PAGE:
Public hanging comment prompts series on lynchings in Mississippi
“The 'L' Work: Lynching in Mississippi" is the first session on the impact of the killings in the state from the mid 19th century through today
JACKSON, MS (WLBT) - The term “public hanging,” used during the November Senate race, has created a state-wide discussion regarding lynchings.
“The 'L' Word: Lynching in Mississippi," hosted at the Smith Robertson Museum in Jackson, began Monday and is the first session on the impact of the killings in the state from the mid 19th century through today.
Frank conversations about the history of lynchings in Mississippi garnered public comments about how the hangings began, the economic impact of the hangings and the environment of fear created to establish white supremacy.
“So often now-a-days, these lynchings are deemed suicide,” said Nicholas Collins of Jackson. The insurance broker attended the session and believes information on lynchings is needed today more than ever.
“The more things change, the more they stay the same, in that, it’s something that needs to be brought out,” said Collins. “It’s a dark secret of America. It’s a dark secret of Mississippi, and I just feel like we need to get it out and move forward.”
Jackson State University Associate Professor Dr. Robert Luckett gave the historical background and context in which lynching developed.
“The history of this, that supports systems of power to this day, was created intentionally," said Luckett. "And because of that, because it’s created in that racism and white supremacy, it can also be recreated. It is learned, which means it can be re-learned and it can be re-taught.”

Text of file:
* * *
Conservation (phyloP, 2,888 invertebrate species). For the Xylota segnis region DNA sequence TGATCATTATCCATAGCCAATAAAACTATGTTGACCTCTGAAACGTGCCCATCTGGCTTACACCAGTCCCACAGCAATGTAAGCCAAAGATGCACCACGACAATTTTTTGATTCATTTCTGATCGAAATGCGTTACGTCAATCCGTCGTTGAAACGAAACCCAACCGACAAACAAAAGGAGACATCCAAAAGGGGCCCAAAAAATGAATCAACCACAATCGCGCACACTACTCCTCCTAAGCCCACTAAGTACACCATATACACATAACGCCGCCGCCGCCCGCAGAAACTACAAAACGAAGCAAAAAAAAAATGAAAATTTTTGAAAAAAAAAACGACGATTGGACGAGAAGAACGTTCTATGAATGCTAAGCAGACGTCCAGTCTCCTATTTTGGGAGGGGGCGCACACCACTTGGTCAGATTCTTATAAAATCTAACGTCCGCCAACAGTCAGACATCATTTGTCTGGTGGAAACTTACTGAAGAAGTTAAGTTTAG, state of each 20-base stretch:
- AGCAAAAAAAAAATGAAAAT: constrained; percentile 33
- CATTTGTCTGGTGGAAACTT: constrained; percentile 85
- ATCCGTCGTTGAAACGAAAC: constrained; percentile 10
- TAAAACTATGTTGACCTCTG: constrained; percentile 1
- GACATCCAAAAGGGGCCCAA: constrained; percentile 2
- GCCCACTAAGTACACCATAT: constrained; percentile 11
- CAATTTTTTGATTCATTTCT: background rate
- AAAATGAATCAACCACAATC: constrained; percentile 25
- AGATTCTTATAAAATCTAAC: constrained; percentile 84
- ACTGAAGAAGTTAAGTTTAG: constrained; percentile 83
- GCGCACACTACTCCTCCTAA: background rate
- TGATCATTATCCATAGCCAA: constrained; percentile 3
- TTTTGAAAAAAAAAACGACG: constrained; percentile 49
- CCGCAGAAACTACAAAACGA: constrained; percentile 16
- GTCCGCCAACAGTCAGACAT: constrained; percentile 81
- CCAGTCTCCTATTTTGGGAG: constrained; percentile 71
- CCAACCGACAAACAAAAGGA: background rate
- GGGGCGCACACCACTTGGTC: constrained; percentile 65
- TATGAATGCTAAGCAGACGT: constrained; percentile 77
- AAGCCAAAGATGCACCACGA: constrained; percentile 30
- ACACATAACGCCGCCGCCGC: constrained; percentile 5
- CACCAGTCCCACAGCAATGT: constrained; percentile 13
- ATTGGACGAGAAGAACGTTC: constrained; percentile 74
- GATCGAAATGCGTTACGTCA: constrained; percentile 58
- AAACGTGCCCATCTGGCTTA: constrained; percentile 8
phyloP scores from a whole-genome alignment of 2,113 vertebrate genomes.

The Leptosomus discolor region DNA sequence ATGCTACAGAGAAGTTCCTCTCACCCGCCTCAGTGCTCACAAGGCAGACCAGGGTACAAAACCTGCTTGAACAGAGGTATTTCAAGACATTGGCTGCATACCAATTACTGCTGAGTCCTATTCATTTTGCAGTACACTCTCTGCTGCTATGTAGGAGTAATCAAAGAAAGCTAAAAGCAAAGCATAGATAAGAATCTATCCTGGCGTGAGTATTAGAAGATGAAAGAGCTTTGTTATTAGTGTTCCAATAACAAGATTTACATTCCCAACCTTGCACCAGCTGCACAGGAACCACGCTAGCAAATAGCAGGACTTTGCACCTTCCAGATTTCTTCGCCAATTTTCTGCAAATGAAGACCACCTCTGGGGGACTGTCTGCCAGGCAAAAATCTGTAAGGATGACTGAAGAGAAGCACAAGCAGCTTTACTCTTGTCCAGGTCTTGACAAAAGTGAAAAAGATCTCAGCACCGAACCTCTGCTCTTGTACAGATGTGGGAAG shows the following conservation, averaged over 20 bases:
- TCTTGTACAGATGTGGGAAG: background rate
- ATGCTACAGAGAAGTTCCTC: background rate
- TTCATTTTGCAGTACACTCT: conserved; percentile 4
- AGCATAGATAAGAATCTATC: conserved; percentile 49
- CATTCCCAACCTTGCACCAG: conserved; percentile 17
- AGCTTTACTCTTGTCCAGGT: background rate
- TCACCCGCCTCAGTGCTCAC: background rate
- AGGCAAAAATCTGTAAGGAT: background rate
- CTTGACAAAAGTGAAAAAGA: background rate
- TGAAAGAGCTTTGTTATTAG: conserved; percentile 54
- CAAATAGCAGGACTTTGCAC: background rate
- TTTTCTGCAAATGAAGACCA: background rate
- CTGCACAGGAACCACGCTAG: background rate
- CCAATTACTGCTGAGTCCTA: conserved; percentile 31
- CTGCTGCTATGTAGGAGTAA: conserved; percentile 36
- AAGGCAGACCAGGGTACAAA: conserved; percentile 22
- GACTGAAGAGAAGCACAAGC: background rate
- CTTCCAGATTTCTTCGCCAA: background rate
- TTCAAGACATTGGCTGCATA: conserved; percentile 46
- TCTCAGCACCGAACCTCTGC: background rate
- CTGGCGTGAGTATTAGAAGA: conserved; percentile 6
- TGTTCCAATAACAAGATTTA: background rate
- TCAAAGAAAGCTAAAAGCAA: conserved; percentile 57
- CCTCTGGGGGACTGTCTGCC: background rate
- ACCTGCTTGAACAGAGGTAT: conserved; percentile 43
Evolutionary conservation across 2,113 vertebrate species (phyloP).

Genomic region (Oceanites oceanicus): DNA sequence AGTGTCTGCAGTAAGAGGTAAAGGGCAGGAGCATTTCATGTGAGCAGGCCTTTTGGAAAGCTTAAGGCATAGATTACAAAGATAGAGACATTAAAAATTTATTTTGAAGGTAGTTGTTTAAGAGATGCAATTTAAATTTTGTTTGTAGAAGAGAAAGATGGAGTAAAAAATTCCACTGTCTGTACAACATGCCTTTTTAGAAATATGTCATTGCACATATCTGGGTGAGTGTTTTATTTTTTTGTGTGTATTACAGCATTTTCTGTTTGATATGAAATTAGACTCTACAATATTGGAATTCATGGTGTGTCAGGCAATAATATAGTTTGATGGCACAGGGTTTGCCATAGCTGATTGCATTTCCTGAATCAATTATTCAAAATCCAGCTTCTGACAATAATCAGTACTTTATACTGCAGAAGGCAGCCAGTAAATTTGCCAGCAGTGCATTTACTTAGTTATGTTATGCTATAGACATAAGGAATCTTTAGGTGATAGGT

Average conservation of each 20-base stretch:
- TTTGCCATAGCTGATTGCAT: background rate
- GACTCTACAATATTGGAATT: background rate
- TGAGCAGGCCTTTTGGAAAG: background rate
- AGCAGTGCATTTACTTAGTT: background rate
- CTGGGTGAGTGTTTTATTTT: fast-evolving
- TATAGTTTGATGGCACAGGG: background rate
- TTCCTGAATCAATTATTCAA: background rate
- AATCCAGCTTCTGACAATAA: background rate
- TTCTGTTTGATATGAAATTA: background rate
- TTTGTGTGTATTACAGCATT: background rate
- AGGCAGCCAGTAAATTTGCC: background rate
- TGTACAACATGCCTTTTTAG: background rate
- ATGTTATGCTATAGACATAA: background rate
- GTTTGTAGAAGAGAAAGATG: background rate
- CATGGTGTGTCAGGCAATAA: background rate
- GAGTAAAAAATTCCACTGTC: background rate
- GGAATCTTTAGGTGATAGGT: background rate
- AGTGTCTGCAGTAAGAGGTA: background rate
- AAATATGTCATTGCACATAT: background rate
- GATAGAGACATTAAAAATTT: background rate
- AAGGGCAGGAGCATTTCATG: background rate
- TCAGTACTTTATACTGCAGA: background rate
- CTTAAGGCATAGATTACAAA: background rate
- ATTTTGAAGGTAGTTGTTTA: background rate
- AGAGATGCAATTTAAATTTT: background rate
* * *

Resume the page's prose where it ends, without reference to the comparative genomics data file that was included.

Organizers said the lynching series arose from people wanting to know the history of public hangings following the comments made by Senator Cindy Hyde Smith.
Smith Robertson Museum and Cultural Center manager Charlene Thompson wrote her thesis for her Master’s on lynchings in 2014.
“We’re going to go further into discussions and get more in-depth in terms of lynching and how it has truly impacted the Mississippi community itself, and talk about the different concepts and views that people have actually lived with, and grown up with, and how it makes us divided,” said Thompson.
The next session will be held January 7th and will include information on female lynchings.
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